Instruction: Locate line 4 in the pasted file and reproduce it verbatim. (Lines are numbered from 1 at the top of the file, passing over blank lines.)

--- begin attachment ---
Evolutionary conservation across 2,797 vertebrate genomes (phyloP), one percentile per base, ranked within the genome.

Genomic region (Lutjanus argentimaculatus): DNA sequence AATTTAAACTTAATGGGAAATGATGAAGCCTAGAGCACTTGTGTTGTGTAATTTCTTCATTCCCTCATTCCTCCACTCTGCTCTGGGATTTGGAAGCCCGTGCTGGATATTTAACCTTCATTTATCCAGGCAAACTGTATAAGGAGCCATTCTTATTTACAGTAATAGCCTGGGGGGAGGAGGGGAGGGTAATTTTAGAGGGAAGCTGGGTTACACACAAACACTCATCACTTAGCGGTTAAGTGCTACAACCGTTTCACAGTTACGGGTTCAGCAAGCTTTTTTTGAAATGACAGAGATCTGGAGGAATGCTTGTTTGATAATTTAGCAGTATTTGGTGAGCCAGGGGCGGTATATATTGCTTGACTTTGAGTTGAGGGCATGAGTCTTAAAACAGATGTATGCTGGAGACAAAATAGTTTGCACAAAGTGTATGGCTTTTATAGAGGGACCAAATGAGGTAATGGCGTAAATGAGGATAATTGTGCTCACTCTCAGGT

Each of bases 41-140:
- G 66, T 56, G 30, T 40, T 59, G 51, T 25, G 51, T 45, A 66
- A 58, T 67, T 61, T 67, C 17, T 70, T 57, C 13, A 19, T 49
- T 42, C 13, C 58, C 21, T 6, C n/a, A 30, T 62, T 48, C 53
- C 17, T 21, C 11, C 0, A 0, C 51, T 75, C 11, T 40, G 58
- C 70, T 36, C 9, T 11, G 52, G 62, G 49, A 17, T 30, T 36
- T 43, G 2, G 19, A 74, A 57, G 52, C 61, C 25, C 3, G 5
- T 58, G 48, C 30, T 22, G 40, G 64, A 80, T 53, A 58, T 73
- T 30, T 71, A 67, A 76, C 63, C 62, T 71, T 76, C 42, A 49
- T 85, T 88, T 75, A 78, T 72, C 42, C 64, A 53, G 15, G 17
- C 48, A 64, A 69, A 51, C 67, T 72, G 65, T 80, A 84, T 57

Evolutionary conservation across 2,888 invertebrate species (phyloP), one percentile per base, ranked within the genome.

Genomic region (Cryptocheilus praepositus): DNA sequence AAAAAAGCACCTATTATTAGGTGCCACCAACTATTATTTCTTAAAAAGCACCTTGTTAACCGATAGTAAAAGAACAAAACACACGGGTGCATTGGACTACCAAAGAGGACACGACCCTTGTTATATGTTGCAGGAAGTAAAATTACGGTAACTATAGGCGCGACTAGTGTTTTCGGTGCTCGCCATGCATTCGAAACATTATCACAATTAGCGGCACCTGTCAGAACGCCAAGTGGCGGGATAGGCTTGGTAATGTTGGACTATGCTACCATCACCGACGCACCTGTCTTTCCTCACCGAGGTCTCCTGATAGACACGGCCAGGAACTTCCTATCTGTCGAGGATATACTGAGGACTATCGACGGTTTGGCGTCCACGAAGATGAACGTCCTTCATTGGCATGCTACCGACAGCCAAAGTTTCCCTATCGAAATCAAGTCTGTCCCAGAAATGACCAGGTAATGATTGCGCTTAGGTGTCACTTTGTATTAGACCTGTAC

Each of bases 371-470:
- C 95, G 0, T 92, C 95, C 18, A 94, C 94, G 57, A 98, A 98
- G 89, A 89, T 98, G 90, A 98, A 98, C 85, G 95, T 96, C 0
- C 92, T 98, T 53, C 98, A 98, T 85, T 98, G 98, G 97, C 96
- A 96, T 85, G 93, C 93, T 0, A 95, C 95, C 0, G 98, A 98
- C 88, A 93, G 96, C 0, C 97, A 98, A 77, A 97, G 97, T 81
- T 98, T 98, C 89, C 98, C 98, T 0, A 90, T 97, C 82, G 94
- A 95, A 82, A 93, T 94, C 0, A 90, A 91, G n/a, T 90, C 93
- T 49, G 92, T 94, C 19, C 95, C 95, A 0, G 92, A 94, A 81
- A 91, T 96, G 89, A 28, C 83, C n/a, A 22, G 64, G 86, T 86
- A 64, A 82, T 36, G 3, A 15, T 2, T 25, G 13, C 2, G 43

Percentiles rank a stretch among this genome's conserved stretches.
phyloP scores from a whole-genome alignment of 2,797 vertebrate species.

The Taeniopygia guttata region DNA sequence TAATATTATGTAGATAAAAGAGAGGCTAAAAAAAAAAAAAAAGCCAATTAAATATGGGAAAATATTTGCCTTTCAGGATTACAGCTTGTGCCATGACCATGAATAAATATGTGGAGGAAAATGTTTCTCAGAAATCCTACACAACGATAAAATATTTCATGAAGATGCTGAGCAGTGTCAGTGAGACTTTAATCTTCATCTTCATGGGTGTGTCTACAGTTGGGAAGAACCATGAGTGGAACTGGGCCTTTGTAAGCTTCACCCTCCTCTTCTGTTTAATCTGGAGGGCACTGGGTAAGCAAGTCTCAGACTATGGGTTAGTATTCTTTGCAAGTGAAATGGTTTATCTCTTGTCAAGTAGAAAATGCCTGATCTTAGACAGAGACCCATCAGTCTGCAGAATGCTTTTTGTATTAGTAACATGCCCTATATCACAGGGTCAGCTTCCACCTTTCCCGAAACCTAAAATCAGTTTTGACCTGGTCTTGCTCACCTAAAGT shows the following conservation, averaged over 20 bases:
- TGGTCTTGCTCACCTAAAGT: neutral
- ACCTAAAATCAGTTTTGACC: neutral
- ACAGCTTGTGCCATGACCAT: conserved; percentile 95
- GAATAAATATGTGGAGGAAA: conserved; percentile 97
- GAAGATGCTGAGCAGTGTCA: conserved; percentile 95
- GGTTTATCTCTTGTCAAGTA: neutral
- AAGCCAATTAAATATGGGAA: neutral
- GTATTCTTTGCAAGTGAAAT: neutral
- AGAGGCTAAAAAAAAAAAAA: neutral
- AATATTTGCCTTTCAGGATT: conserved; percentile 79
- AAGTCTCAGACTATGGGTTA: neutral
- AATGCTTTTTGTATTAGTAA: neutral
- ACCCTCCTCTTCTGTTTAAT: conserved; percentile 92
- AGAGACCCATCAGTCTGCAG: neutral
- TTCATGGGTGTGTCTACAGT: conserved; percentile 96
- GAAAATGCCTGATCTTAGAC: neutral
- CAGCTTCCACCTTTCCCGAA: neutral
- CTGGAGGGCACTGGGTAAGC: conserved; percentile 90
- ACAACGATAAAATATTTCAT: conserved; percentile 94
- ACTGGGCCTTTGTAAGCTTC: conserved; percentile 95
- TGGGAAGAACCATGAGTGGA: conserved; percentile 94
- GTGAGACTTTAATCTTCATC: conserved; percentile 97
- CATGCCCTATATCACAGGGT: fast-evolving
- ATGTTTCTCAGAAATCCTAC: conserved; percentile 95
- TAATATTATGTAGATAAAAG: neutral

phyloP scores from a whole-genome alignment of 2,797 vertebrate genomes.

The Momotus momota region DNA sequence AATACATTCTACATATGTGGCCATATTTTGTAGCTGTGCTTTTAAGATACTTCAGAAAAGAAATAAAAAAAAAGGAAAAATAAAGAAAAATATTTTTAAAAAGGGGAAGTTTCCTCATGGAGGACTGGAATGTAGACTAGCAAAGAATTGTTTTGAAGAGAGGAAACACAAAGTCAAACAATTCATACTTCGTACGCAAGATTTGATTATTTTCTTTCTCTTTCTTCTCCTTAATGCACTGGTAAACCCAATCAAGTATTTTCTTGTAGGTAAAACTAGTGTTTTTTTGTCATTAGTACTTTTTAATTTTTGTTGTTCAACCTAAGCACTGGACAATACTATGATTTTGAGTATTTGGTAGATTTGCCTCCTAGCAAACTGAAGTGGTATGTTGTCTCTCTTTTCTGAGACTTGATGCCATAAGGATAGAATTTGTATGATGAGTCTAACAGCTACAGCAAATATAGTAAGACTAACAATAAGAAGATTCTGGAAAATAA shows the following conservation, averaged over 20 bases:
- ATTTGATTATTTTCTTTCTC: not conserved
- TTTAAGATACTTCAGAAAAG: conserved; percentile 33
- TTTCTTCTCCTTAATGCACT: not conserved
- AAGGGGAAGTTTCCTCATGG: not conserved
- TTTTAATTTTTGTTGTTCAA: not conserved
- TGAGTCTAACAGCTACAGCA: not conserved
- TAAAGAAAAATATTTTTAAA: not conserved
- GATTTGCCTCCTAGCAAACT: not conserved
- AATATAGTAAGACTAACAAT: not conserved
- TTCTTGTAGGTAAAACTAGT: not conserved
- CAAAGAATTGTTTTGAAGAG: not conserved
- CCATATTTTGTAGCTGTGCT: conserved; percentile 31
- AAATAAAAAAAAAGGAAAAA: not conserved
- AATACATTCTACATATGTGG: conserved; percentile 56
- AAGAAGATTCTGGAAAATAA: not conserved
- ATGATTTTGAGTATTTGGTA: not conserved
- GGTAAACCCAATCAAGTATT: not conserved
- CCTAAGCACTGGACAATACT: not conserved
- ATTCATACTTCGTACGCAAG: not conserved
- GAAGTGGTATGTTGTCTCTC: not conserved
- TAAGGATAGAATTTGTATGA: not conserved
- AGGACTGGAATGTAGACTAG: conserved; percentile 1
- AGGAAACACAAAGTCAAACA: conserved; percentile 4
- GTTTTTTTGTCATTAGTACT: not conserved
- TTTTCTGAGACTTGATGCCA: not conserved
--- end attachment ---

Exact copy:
- G 66, T 56, G 30, T 40, T 59, G 51, T 25, G 51, T 45, A 66